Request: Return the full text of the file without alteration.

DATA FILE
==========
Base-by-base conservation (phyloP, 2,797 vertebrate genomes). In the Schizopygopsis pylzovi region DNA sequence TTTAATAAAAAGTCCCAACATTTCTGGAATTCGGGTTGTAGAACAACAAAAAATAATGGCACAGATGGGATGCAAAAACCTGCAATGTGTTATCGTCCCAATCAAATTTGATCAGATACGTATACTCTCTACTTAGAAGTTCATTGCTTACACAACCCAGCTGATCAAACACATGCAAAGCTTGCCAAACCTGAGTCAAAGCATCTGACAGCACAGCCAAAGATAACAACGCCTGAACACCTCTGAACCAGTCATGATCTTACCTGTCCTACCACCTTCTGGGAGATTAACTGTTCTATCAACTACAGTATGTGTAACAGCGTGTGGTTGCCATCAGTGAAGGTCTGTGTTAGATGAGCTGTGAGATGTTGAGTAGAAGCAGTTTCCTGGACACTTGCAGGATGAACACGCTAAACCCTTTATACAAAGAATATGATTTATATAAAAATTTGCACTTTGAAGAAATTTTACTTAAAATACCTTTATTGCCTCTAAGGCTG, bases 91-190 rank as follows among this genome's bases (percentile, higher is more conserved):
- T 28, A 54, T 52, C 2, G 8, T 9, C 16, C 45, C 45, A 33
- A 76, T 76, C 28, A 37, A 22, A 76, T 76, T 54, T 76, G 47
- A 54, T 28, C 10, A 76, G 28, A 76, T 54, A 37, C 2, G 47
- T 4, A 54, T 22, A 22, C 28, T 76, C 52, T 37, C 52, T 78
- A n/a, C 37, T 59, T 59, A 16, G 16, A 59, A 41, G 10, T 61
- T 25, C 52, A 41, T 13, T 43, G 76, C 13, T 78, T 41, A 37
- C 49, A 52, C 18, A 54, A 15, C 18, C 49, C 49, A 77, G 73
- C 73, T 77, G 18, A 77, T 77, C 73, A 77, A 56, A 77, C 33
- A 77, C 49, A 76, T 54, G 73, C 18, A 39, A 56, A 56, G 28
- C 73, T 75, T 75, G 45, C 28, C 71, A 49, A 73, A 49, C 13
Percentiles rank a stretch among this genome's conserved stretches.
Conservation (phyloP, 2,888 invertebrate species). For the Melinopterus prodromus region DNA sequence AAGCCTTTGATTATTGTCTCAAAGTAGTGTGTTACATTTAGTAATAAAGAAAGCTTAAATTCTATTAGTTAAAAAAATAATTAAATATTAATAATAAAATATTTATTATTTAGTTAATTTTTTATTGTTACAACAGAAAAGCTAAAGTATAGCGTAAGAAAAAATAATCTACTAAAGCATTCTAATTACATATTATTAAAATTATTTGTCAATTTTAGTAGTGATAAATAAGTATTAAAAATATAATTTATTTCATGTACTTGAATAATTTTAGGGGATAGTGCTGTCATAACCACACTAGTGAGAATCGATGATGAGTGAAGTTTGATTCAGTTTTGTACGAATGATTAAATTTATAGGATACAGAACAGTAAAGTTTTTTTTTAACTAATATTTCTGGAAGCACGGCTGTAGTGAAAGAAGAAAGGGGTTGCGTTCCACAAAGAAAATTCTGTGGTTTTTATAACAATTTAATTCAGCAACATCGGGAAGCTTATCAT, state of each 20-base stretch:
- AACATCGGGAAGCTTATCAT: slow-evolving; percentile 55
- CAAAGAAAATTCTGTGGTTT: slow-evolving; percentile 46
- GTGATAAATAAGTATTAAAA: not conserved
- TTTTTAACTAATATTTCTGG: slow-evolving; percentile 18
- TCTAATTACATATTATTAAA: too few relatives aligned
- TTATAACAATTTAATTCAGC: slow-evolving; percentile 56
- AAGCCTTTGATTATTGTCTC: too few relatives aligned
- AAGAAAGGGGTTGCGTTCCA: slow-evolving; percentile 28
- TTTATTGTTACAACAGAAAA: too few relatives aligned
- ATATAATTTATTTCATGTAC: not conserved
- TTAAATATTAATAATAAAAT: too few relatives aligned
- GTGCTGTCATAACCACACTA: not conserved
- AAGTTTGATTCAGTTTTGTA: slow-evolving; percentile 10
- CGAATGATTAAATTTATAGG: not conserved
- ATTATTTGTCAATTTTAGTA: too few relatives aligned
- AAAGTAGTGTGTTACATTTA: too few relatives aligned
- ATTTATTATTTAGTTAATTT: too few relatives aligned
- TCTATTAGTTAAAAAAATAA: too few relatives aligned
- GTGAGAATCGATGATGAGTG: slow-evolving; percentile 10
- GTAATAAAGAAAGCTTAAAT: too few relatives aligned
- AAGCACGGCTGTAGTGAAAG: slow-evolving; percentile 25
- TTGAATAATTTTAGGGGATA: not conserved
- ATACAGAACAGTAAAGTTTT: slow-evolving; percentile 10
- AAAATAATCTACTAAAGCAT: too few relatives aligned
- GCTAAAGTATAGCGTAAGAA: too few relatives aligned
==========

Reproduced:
Base-by-base conservation (phyloP, 2,797 vertebrate genomes). In the Schizopygopsis pylzovi region DNA sequence TTTAATAAAAAGTCCCAACATTTCTGGAATTCGGGTTGTAGAACAACAAAAAATAATGGCACAGATGGGATGCAAAAACCTGCAATGTGTTATCGTCCCAATCAAATTTGATCAGATACGTATACTCTCTACTTAGAAGTTCATTGCTTACACAACCCAGCTGATCAAACACATGCAAAGCTTGCCAAACCTGAGTCAAAGCATCTGACAGCACAGCCAAAGATAACAACGCCTGAACACCTCTGAACCAGTCATGATCTTACCTGTCCTACCACCTTCTGGGAGATTAACTGTTCTATCAACTACAGTATGTGTAACAGCGTGTGGTTGCCATCAGTGAAGGTCTGTGTTAGATGAGCTGTGAGATGTTGAGTAGAAGCAGTTTCCTGGACACTTGCAGGATGAACACGCTAAACCCTTTATACAAAGAATATGATTTATATAAAAATTTGCACTTTGAAGAAATTTTACTTAAAATACCTTTATTGCCTCTAAGGCTG, bases 91-190 rank as follows among this genome's bases (percentile, higher is more conserved):
- T 28, A 54, T 52, C 2, G 8, T 9, C 16, C 45, C 45, A 33
- A 76, T 76, C 28, A 37, A 22, A 76, T 76, T 54, T 76, G 47
- A 54, T 28, C 10, A 76, G 28, A 76, T 54, A 37, C 2, G 47
- T 4, A 54, T 22, A 22, C 28, T 76, C 52, T 37, C 52, T 78
- A n/a, C 37, T 59, T 59, A 16, G 16, A 59, A 41, G 10, T 61
- T 25, C 52, A 41, T 13, T 43, G 76, C 13, T 78, T 41, A 37
- C 49, A 52, C 18, A 54, A 15, C 18, C 49, C 49, A 77, G 73
- C 73, T 77, G 18, A 77, T 77, C 73, A 77, A 56, A 77, C 33
- A 77, C 49, A 76, T 54, G 73, C 18, A 39, A 56, A 56, G 28
- C 73, T 75, T 75, G 45, C 28, C 71, A 49, A 73, A 49, C 13
Percentiles rank a stretch among this genome's conserved stretches.
Conservation (phyloP, 2,888 invertebrate species). For the Melinopterus prodromus region DNA sequence AAGCCTTTGATTATTGTCTCAAAGTAGTGTGTTACATTTAGTAATAAAGAAAGCTTAAATTCTATTAGTTAAAAAAATAATTAAATATTAATAATAAAATATTTATTATTTAGTTAATTTTTTATTGTTACAACAGAAAAGCTAAAGTATAGCGTAAGAAAAAATAATCTACTAAAGCATTCTAATTACATATTATTAAAATTATTTGTCAATTTTAGTAGTGATAAATAAGTATTAAAAATATAATTTATTTCATGTACTTGAATAATTTTAGGGGATAGTGCTGTCATAACCACACTAGTGAGAATCGATGATGAGTGAAGTTTGATTCAGTTTTGTACGAATGATTAAATTTATAGGATACAGAACAGTAAAGTTTTTTTTTAACTAATATTTCTGGAAGCACGGCTGTAGTGAAAGAAGAAAGGGGTTGCGTTCCACAAAGAAAATTCTGTGGTTTTTATAACAATTTAATTCAGCAACATCGGGAAGCTTATCAT, state of each 20-base stretch:
- AACATCGGGAAGCTTATCAT: slow-evolving; percentile 55
- CAAAGAAAATTCTGTGGTTT: slow-evolving; percentile 46
- GTGATAAATAAGTATTAAAA: not conserved
- TTTTTAACTAATATTTCTGG: slow-evolving; percentile 18
- TCTAATTACATATTATTAAA: too few relatives aligned
- TTATAACAATTTAATTCAGC: slow-evolving; percentile 56
- AAGCCTTTGATTATTGTCTC: too few relatives aligned
- AAGAAAGGGGTTGCGTTCCA: slow-evolving; percentile 28
- TTTATTGTTACAACAGAAAA: too few relatives aligned
- ATATAATTTATTTCATGTAC: not conserved
- TTAAATATTAATAATAAAAT: too few relatives aligned
- GTGCTGTCATAACCACACTA: not conserved
- AAGTTTGATTCAGTTTTGTA: slow-evolving; percentile 10
- CGAATGATTAAATTTATAGG: not conserved
- ATTATTTGTCAATTTTAGTA: too few relatives aligned
- AAAGTAGTGTGTTACATTTA: too few relatives aligned
- ATTTATTATTTAGTTAATTT: too few relatives aligned
- TCTATTAGTTAAAAAAATAA: too few relatives aligned
- GTGAGAATCGATGATGAGTG: slow-evolving; percentile 10
- GTAATAAAGAAAGCTTAAAT: too few relatives aligned
- AAGCACGGCTGTAGTGAAAG: slow-evolving; percentile 25
- TTGAATAATTTTAGGGGATA: not conserved
- ATACAGAACAGTAAAGTTTT: slow-evolving; percentile 10
- AAAATAATCTACTAAAGCAT: too few relatives aligned
- GCTAAAGTATAGCGTAAGAA: too few relatives aligned